Leon Trotsky

Moscow-Amsterdam “Unity:”
A Diplomatic Maneuver

Comments on the Agreement Between the I.F.T.U. and
the Soviet “Trade Unions” in an Interview Granted to El Universal

(November 1937)

Written: 29 November 1937.
Published: Socialist Appeal, Vol. I No. 18, 11 December 1937, p. 3.
Transcription/Mark-up: Einde O’Callaghan.
Copyleft: Leon Trotsky Internet Archive (www.marxists.org) 2015. Permission is granted to copy and/or distribute this document under the terms of the Creative Commons Attribution-ShareAlike 2.0.

The unification of the world trade union organization, in the present case the adherence of the Soviet Union to the Amsterdam International, could bring great advantages to the working class – under only one condition: that there are actually unions in the U.S.S.R. But there are none there. There is a trade union apparatus totally dependent upon the ruling clique and dominating the working masses. Thus, during the last bloody purge, which is, moreover, far from being ended, the central Council of Trade Unions was totally reorganized without the so-called unionized masses knowing more than what appeared in the official press. The purge of the trade union apparatus was done by the G.P.U. upon the direct order of Stalin.

The former trade union leader, the old revolutionary, Tomsky, was driven into suicide by a campaign of calumnies and vicious persecution. His place was taken, without the least consultation with the membership, by Shvernik, who was never and is nothing more than a bell-hop in the personal service of Stalin. The renovated apparatus occupies itself in its turn with purging the factories and the offices, in hunting and trapping whoever is discontented, critical, or makes demands. Thus the so-called unions represent an organization of industrial police, an appendage of the G.P.U. and not at all an autonomous organization of workers.

Unification? No – Diplomatic Accord!

It is not a question then of the unification of the working masses, but of a diplomatic accord between the Amsterdam apparatus, decently conservative, and the police apparatus of Moscow.

The heads of the British trade unions would like well enough to orient the external policy of their country toward a rapprochement with France, the United States, and the U.S.S.R. The French policy, that of the People’s Front, is based upon the support of Moscow. Jouhaux, the head of the French union, while proclaiming the “independence” of his trade unions, belongs in reality to the People’s Front. It is this political conjuncture, nationally and internationally, which has determined the rapprochement of the Amsterdam trade union bureaucracy with the pseudo-trade union bureaucracy of Moscow.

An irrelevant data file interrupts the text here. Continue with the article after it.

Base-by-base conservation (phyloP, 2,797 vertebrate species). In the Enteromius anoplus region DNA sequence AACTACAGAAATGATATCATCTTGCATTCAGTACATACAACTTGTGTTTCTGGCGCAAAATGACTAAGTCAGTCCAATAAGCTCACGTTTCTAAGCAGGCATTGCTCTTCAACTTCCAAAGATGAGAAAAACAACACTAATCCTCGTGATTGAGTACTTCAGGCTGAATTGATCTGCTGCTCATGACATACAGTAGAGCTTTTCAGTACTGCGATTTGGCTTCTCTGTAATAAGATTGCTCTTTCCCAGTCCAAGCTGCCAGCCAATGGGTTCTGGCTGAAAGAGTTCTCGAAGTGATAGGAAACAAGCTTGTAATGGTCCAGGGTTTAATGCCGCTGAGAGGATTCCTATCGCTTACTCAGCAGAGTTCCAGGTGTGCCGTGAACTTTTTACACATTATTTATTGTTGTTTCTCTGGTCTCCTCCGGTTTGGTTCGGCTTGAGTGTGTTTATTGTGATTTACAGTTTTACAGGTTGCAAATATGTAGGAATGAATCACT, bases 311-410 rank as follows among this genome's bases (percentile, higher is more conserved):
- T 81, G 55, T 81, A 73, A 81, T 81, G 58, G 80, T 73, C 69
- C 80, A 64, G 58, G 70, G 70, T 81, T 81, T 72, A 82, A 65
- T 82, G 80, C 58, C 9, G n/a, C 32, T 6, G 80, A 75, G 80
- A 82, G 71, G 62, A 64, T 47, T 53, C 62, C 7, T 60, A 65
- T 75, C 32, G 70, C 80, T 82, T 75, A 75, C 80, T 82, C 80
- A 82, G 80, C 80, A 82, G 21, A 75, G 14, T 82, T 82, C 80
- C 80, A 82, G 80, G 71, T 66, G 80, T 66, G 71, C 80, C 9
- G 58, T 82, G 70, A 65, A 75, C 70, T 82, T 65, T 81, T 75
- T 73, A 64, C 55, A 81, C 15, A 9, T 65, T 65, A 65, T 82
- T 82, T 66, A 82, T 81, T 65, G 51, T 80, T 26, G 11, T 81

We must add still another element which is not without importance. Already for some years, practically since 1924, Stalin has purchased precisely through the intermediary of the so-called trade union apparatus the “sympathies” of various trade union leaders abroad, commencing with England. We are able to cite some cases of British trade union heads on the regular Moscow payroll. Others have benefited through exceptional privileges, or their wives have received presents in gold or in platinum. This practice of demoralizing the workers’ leaders was, be it said in passing, one of the principal points of my struggle against Stalin’s clique.

When I become aware of this practice, in the spring of 1925, I protested vigorously. “But why?” Stalin countered, “Do not the bourgeoisie buy the workers’ leaders?” “One can buy,” I answered, “somebody in order to corrupt him, but not in order to make him a fighter for the emancipation of the oppressed.” This practice has since that time taken on gigantic proportions. We must not forget that the gold industry has made great progress in the U.S.S.R. The industry of bribery and of corruption has made still greater progress.

Many of the so-called “friends” of the U.S.S.R. who have nothing in common with the Russian people, its revolutionary traditions, its sufferings, and its aspirations are not more than interested friends of the ruling clique of the Kremlin. Some of them are paid directly with gold. Others depend in their personal political aims upon the aid of the powerful international apparatus of Moscow.

I do not doubt that Stalin, Yezhov, and Shvernik will utilize the so-called trade union unification in order to enlarge their hold upon the number of leaders with a supple spine and conscience. What will be the reaction of the working class against these practices? We shall see in the coming years.

Coyoacan, D.F., Nov. 29, 1937

return return return return return

Last updated on: 31 July 2015